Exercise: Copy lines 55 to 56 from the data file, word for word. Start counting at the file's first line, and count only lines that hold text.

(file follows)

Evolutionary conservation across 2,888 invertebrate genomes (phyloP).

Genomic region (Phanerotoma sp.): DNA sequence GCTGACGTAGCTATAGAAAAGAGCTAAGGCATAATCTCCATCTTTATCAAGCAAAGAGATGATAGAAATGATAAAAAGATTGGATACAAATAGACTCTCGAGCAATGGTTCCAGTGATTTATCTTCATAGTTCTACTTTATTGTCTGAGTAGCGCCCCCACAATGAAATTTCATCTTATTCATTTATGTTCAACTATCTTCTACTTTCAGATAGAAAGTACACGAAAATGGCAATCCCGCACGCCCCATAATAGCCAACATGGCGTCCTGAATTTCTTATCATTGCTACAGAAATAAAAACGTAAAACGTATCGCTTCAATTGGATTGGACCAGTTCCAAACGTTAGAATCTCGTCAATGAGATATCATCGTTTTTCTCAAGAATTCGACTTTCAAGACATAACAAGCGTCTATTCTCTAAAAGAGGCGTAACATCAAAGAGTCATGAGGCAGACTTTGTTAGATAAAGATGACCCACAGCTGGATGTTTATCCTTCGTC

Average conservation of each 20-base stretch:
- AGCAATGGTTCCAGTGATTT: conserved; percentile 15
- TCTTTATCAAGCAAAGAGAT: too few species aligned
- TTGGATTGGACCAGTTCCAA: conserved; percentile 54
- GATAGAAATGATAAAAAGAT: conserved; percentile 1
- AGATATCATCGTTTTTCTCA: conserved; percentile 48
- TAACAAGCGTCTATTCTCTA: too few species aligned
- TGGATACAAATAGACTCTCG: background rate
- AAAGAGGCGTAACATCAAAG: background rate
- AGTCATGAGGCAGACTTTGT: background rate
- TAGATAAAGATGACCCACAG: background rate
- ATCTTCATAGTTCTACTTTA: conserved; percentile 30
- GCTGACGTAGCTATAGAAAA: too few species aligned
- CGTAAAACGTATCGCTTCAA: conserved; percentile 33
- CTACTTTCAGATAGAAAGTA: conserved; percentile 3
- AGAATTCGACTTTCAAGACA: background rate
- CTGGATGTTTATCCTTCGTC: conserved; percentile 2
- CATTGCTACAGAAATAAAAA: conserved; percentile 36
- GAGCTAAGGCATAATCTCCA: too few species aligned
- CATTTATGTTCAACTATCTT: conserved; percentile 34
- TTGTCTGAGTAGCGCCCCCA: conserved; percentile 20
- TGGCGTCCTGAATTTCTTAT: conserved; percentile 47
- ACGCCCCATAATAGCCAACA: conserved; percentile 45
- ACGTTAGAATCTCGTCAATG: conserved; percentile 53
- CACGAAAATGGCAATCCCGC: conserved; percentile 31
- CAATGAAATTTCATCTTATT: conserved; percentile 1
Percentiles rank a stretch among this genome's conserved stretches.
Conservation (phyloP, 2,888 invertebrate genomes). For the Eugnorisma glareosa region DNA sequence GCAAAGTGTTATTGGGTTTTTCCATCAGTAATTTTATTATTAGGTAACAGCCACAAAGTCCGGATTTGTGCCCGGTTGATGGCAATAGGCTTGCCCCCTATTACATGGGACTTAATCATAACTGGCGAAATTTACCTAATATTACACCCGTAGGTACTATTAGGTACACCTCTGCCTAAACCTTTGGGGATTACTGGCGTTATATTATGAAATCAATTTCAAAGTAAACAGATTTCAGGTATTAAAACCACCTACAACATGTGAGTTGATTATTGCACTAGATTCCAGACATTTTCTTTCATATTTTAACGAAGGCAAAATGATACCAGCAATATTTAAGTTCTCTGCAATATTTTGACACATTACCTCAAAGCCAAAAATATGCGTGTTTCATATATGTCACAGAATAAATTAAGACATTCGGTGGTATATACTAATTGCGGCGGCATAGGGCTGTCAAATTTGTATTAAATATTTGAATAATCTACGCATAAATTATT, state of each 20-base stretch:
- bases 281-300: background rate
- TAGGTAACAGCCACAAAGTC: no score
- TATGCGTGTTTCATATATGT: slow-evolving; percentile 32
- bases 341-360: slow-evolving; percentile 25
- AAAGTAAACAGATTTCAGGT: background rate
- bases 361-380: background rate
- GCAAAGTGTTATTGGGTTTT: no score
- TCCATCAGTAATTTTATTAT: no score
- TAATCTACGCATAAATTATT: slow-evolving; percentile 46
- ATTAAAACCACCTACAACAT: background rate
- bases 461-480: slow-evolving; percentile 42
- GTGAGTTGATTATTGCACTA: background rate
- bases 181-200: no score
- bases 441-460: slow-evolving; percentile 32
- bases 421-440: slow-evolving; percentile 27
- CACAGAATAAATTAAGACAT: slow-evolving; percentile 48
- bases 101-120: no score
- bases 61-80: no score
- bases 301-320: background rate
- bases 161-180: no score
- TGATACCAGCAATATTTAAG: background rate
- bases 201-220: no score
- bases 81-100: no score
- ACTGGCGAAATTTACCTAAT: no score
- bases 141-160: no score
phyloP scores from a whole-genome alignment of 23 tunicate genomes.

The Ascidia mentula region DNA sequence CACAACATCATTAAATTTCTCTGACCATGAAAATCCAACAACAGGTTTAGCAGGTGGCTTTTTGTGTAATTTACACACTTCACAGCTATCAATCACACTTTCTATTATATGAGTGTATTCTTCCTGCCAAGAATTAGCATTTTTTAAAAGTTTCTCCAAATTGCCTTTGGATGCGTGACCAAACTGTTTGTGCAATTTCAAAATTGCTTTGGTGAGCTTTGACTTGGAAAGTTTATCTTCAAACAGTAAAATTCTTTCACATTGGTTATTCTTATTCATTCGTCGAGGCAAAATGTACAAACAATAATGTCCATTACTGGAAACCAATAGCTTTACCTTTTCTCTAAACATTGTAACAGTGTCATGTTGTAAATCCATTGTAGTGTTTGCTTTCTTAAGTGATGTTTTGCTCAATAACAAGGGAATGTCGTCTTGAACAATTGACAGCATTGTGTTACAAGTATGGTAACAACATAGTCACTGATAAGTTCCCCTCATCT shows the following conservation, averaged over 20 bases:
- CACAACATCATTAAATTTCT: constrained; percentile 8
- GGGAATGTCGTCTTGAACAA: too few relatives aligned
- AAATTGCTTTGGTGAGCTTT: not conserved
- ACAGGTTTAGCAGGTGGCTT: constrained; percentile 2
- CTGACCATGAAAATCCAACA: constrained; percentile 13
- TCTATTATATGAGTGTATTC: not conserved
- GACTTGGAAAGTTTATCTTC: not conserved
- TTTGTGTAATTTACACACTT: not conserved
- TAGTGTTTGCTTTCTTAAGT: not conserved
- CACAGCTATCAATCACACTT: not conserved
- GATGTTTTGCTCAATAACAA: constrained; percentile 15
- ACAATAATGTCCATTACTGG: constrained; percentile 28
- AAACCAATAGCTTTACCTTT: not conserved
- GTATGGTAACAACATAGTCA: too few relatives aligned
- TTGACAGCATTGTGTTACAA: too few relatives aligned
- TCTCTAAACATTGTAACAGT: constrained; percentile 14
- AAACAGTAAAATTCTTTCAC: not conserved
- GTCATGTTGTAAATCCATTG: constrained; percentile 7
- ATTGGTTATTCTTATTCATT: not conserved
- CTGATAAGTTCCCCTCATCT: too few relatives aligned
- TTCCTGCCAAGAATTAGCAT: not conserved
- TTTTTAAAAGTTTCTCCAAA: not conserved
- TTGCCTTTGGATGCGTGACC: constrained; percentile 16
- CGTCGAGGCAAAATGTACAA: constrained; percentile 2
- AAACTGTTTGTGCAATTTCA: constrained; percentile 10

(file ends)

- bases 141-160: no score
phyloP scores from a whole-genome alignment of 23 tunicate genomes.